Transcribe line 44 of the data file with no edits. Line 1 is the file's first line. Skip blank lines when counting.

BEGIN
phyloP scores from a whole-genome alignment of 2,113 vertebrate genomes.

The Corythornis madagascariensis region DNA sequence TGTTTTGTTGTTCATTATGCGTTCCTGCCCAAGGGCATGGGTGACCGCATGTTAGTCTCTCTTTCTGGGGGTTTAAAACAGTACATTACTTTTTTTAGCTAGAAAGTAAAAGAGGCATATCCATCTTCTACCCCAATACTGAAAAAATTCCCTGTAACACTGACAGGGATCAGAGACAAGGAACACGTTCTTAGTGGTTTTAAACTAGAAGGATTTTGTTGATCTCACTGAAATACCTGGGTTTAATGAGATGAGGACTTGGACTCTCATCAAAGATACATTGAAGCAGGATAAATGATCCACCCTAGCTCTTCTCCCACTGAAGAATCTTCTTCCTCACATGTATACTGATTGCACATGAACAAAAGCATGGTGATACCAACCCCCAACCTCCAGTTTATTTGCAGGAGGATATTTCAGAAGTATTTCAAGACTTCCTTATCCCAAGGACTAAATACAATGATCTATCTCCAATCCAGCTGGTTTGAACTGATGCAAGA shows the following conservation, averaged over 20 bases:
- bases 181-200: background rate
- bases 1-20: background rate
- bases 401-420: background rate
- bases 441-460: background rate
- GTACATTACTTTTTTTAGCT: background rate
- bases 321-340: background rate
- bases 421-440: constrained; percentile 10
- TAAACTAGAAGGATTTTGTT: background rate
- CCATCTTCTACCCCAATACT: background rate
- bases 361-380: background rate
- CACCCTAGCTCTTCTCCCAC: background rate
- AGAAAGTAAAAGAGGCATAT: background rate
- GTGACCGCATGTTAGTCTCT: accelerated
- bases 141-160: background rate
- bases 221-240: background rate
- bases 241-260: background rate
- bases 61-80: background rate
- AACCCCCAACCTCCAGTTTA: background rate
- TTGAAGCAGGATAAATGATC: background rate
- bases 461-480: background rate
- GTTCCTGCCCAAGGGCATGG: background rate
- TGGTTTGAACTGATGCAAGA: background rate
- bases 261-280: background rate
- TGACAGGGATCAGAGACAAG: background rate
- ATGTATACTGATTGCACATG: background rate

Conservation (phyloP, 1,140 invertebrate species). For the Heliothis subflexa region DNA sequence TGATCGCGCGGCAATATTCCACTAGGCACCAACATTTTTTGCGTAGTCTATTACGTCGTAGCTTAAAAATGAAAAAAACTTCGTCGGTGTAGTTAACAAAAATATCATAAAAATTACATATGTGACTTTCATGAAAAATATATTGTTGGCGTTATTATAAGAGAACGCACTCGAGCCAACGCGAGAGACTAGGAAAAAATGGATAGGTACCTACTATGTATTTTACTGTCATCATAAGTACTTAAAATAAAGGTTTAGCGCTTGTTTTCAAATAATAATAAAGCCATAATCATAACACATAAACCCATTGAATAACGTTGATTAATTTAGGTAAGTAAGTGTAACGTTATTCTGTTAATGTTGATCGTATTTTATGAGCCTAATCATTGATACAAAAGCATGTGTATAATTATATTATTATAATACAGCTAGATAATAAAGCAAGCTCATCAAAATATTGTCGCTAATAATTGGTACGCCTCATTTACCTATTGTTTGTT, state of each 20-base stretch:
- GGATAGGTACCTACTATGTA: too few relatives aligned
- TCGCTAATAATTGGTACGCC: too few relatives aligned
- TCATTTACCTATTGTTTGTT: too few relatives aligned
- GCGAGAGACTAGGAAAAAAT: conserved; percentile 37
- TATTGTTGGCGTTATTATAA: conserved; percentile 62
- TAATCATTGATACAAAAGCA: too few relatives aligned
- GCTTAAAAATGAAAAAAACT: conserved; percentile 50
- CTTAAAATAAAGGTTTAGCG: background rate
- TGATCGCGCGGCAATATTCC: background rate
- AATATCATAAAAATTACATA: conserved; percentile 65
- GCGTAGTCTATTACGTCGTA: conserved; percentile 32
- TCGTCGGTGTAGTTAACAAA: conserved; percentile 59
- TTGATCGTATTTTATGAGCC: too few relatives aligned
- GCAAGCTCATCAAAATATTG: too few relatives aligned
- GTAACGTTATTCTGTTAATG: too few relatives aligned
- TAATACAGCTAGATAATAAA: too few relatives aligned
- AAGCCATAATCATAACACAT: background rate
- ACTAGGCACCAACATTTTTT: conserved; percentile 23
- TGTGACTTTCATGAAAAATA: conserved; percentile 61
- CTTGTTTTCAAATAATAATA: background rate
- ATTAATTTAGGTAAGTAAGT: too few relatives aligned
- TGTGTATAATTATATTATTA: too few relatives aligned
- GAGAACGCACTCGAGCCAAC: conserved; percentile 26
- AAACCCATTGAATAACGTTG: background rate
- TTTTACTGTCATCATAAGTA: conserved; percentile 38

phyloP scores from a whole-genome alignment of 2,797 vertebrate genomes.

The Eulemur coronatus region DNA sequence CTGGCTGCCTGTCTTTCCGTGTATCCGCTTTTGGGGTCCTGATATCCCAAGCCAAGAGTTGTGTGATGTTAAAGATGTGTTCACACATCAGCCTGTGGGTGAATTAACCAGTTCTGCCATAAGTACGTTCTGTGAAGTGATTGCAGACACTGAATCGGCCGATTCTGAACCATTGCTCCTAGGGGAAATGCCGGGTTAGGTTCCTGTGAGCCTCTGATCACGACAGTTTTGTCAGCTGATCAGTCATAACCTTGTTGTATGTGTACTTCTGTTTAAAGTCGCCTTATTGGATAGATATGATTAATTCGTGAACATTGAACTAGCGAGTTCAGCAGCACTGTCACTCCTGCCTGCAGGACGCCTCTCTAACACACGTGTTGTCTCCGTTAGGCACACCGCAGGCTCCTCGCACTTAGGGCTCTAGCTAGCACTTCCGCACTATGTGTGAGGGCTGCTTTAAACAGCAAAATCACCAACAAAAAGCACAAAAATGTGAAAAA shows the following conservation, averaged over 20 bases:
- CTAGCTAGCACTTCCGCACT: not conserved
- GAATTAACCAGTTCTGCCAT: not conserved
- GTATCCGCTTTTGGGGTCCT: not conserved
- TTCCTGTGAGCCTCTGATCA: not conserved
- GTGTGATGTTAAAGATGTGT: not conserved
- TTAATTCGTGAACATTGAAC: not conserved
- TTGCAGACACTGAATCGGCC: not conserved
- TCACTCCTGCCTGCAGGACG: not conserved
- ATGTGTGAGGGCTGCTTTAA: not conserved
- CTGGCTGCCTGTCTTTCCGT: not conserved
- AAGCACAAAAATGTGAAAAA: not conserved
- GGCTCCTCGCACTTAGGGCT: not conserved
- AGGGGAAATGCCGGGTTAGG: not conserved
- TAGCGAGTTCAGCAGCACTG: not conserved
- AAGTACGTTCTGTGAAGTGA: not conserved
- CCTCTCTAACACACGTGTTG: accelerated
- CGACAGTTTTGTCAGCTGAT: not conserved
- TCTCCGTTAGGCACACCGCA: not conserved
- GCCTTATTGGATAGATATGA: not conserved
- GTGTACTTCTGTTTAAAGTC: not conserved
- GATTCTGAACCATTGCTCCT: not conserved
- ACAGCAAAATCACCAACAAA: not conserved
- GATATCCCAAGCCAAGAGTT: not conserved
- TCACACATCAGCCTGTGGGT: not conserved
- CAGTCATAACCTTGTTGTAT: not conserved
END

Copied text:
- TAATACAGCTAGATAATAAA: too few relatives aligned